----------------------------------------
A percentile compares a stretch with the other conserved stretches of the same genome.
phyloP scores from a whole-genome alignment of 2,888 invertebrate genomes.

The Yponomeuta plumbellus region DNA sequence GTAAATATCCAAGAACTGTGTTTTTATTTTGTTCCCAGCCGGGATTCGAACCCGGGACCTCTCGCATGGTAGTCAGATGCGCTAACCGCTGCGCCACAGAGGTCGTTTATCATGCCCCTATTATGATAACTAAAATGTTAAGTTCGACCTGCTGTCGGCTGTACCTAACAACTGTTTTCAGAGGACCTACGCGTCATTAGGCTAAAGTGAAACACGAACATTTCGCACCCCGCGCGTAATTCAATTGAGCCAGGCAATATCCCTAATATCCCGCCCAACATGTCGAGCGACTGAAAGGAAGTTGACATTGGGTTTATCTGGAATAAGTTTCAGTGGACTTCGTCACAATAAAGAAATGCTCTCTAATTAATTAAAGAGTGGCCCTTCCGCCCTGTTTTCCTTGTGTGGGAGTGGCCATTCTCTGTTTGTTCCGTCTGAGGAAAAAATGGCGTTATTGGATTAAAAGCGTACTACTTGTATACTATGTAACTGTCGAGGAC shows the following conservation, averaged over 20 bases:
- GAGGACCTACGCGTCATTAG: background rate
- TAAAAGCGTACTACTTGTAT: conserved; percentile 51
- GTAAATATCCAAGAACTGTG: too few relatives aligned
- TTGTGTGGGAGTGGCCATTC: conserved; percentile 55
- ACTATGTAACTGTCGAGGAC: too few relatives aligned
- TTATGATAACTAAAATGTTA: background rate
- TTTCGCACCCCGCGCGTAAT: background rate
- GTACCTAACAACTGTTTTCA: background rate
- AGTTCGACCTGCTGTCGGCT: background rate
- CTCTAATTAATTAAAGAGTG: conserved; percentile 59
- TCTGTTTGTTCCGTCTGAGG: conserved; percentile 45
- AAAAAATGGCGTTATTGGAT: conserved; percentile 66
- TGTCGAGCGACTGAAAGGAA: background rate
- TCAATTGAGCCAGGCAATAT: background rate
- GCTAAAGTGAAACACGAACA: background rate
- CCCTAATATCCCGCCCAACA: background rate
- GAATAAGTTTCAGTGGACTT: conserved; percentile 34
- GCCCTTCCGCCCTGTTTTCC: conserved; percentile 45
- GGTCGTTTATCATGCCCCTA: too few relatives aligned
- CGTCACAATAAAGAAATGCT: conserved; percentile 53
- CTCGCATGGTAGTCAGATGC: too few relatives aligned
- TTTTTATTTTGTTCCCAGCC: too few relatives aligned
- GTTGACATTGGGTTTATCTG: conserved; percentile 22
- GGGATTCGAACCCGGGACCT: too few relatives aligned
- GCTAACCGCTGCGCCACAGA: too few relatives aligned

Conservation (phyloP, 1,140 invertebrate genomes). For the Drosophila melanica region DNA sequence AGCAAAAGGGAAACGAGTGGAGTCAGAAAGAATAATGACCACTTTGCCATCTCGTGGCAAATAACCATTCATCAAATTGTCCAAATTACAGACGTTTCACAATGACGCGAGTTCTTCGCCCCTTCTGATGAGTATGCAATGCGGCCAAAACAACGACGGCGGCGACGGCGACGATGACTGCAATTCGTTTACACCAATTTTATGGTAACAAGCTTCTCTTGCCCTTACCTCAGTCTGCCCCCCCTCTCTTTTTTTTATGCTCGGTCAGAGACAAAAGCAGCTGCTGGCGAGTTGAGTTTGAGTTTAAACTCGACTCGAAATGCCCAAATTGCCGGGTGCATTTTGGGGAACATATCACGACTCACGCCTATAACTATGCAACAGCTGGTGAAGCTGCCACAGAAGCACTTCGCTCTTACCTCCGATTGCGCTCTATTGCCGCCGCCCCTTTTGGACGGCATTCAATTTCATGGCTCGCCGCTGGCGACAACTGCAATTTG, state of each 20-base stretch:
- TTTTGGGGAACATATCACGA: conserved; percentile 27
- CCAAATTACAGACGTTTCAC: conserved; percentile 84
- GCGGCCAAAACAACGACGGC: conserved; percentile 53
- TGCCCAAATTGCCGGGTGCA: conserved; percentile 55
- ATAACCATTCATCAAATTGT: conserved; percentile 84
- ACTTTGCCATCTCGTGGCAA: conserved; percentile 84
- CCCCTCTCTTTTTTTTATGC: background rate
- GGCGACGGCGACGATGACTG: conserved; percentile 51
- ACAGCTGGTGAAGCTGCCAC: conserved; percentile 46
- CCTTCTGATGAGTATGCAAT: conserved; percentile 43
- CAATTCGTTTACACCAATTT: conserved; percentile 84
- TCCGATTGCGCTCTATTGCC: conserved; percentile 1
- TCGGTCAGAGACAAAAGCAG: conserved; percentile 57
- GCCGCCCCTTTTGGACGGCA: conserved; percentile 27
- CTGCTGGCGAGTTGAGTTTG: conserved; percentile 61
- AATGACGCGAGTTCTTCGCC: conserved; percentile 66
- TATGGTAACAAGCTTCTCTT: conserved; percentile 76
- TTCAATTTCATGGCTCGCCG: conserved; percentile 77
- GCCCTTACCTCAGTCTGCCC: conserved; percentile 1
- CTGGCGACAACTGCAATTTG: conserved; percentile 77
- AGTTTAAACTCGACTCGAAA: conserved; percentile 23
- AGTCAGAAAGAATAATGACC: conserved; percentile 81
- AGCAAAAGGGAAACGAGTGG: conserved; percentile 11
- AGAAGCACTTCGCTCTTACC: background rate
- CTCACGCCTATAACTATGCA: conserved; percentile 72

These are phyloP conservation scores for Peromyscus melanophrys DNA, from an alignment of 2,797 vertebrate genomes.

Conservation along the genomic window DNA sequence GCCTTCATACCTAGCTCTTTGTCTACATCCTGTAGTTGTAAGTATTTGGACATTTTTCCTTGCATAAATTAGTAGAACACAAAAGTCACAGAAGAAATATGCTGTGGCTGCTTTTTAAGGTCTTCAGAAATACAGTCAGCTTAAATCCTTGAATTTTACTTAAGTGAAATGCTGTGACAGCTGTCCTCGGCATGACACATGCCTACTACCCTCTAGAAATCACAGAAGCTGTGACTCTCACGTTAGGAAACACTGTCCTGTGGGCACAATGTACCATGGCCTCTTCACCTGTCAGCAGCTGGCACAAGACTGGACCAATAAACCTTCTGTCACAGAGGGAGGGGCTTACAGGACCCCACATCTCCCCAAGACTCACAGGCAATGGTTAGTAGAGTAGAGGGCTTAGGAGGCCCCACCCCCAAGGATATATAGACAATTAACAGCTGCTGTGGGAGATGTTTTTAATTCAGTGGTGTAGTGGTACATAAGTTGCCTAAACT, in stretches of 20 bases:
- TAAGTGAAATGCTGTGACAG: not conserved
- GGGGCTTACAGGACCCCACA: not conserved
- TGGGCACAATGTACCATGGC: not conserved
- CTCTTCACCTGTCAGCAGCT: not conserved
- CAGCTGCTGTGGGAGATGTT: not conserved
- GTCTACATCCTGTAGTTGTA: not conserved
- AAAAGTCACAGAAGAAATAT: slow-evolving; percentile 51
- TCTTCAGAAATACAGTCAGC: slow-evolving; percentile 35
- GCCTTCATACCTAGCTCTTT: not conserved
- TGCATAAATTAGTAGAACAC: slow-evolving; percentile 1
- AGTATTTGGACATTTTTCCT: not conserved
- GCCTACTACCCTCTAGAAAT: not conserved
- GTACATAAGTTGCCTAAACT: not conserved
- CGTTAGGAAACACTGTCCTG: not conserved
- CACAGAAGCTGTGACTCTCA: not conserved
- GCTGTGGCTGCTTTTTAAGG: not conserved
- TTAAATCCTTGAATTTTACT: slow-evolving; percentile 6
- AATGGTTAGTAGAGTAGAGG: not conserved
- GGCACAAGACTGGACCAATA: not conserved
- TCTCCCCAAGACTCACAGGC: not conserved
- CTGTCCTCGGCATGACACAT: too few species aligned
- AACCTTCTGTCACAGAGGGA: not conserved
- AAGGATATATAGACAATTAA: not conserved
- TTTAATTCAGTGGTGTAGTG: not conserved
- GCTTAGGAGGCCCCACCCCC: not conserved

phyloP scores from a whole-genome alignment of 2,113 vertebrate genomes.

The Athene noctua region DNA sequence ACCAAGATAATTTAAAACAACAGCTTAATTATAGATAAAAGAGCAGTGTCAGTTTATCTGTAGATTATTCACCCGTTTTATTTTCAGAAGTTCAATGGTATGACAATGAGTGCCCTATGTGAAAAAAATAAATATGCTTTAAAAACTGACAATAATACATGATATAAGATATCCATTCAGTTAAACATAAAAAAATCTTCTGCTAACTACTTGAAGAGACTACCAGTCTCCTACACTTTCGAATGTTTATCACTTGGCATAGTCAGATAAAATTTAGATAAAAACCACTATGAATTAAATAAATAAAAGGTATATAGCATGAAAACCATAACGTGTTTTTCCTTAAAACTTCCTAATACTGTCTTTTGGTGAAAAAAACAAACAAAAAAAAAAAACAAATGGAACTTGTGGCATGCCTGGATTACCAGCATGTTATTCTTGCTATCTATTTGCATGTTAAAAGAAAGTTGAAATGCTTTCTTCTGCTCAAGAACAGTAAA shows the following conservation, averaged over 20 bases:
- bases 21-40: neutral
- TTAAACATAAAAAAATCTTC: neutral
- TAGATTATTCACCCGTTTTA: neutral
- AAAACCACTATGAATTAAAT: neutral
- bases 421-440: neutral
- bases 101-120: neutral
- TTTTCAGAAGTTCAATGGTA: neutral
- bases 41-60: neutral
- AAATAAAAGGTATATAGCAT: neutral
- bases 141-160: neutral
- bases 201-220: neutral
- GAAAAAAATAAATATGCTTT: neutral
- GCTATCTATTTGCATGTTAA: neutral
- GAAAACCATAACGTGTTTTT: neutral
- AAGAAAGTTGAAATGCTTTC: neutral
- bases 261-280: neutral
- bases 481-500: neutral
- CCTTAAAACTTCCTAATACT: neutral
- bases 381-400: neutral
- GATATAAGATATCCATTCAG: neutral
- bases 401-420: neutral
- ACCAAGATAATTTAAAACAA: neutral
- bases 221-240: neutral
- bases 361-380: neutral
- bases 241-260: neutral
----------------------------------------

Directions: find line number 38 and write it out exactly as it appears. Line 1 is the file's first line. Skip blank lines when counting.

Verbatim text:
- ACAGCTGGTGAAGCTGCCAC: conserved; percentile 46